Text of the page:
Over the top "critical habitat" regulations at risk of extinction
In a recent post, I discussed our Markle case in which PLF sued the U.S. Fish and Wildlife Service for grossly exceeding its authority under the Endangered Species Act. In June of 2012, the Service blatantly ignored the express language of the Act and designated 1500 acres of private land in Louisiana as “critical habitat” for the dusky gopher frog the agency admits is unsuitable as habitat, but hopes may become suitable someday. In other words, the Service declared potential habitat actual habitat essential to the conservation of the species. Although the district court and the Fifth Circuit Court of Appeals “reluctantly” upheld this expansive interpretation of the ESA, 6 judges on the Fifth Circuit expressed the view that the agency decision is both illogical and illegal because nonhabitat can never be “critical habitat.” And, the agency decision would lead to unfettered federal power by allowing the Service to set aside any area of the Country for species protection, without meaningful limits. To protect landowners from this abuse of power, we will petition the case to the U.S. Supreme Court. But there is more to the story.
Emboldened by its current, but likely temporary success, in the Markle case, the Service decided to codify its misinterpretation of the Endangered Species Act be issuing new regulations redefining “critical habitat.” The Act itself defines “critical habitat” as those areas essential to the conservation of a protected species. Since 1984, the Service relied on regulations that are generally consistent with the Act and expressly require “critical habitat” to contain the physical and biological features that will sustain the species. But last year, the Service did an “about-face” and issued the new regulations declaring “critical habitat” can include any area that may be made suitable for habitat. The danger in this approach is that with enough effort any area can be made suitable for habitat, even if it’s currently uninhabitable like the 1500 acres in the Markle case.
In November, 2016, 18 States challenged the new rules in the Southern District of Alabama. As we did in the Markle case, the States argue the new rules are over broad and clearly contradict the Endangered Species Act and the intent of Congress. Congress intended to limit the scope of “critical habitat” to prevent undue hardship on landowners who must bear the cost of species conservation. That is why the Act requires the Service to conduct a balancing test that weighs the economic cost to the landowner of preserving the area against the benefit to the species. In Markle, the agency estimated the landowners could lose up to $34 million in profits under the “critical habitat” designation but provided no evidence that the gopher frog would receive any benefit from the designation. Nevertheless, the Service inexplicably declared the benefit to the species outweighed the cost to the landowners.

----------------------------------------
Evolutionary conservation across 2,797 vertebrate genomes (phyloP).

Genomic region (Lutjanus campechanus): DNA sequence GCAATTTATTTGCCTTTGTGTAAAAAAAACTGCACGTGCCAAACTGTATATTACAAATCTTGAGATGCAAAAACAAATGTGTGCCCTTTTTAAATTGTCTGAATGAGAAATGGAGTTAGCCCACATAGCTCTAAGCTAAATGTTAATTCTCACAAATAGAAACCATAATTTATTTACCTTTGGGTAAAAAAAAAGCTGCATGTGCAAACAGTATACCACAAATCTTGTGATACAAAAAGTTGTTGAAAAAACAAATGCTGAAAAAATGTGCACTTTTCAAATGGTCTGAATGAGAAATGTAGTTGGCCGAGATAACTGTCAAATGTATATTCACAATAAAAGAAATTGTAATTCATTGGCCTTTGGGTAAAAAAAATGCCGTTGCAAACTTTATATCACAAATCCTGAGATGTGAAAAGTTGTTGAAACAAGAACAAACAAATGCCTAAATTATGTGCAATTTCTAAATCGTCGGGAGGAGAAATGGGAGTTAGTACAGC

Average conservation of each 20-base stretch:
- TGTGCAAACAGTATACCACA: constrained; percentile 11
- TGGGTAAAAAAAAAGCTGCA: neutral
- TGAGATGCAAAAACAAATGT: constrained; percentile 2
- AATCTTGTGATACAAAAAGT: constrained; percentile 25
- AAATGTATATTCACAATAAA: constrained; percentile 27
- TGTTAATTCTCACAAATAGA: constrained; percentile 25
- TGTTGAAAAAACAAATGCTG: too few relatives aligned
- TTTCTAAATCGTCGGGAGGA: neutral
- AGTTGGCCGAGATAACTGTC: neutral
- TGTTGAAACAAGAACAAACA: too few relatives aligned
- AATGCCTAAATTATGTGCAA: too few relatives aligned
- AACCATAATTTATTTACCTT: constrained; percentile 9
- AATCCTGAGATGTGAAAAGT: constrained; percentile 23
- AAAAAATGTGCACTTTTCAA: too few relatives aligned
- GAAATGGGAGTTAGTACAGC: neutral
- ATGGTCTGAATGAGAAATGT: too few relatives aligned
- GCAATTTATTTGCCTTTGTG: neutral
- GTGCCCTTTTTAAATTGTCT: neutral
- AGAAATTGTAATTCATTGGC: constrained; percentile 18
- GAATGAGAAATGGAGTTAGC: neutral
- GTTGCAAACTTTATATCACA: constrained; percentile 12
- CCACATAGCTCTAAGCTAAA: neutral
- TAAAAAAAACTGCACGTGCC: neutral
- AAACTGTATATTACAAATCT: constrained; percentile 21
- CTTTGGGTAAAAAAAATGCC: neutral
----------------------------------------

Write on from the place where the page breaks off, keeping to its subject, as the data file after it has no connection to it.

As we were preparing our own challenge to these rules, the new Administration was ushered in that would likely take a dim view of such flagrant overreaching. Consequently, on January 17, 2017, a coalition of 14 States sent a letter to the new Administration’s Policy Implementation Team urging the Administration to recall the new rules and reinstate the old rules that are legally supportable. That apparently had some effect, because on February 9 the Service filed a motion with the Alabama District Court to stay the State challenge so the new Administration could be briefed on the case and decide what to do with the rules. The district court granted the stay for 60 days on February 10. While the Administration considers its options, we will continue to prepare our challenge to the rules and move forward with the Markle case in the Supreme Court. If the Administration does not withdraw the new rules, a win in Markle will effectively override the new rules.
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Weyerhaeuser/Markle v. U.S. Fish and Wildlife Service
As a child, Edward Poitevent’s family cut down Christmas trees on their lumber-rich land in Louisiana, and one day he’d like to leave the property to his own children. But federal bureaucrats jeopardized his legacy when they declared nearly 1,500 acres of his family’s private land as a critical habitat for the dusky gopher frog—a species not seen in the state for more than 50 years. Neither the Endangered Species Act nor congressional intent justifies such government-sanctioned property theft. Represented by PLF, Edward sued to defend his constitutionally protected property rights. In a unanimous decision announced November 27, 2018, the High Court agreed with Edward that the Fish and Wildlife Service overstepped its authority with the critical habitat designation and the Court remanded the case so that the lower court could consider Edward’s arguments anew.Read more
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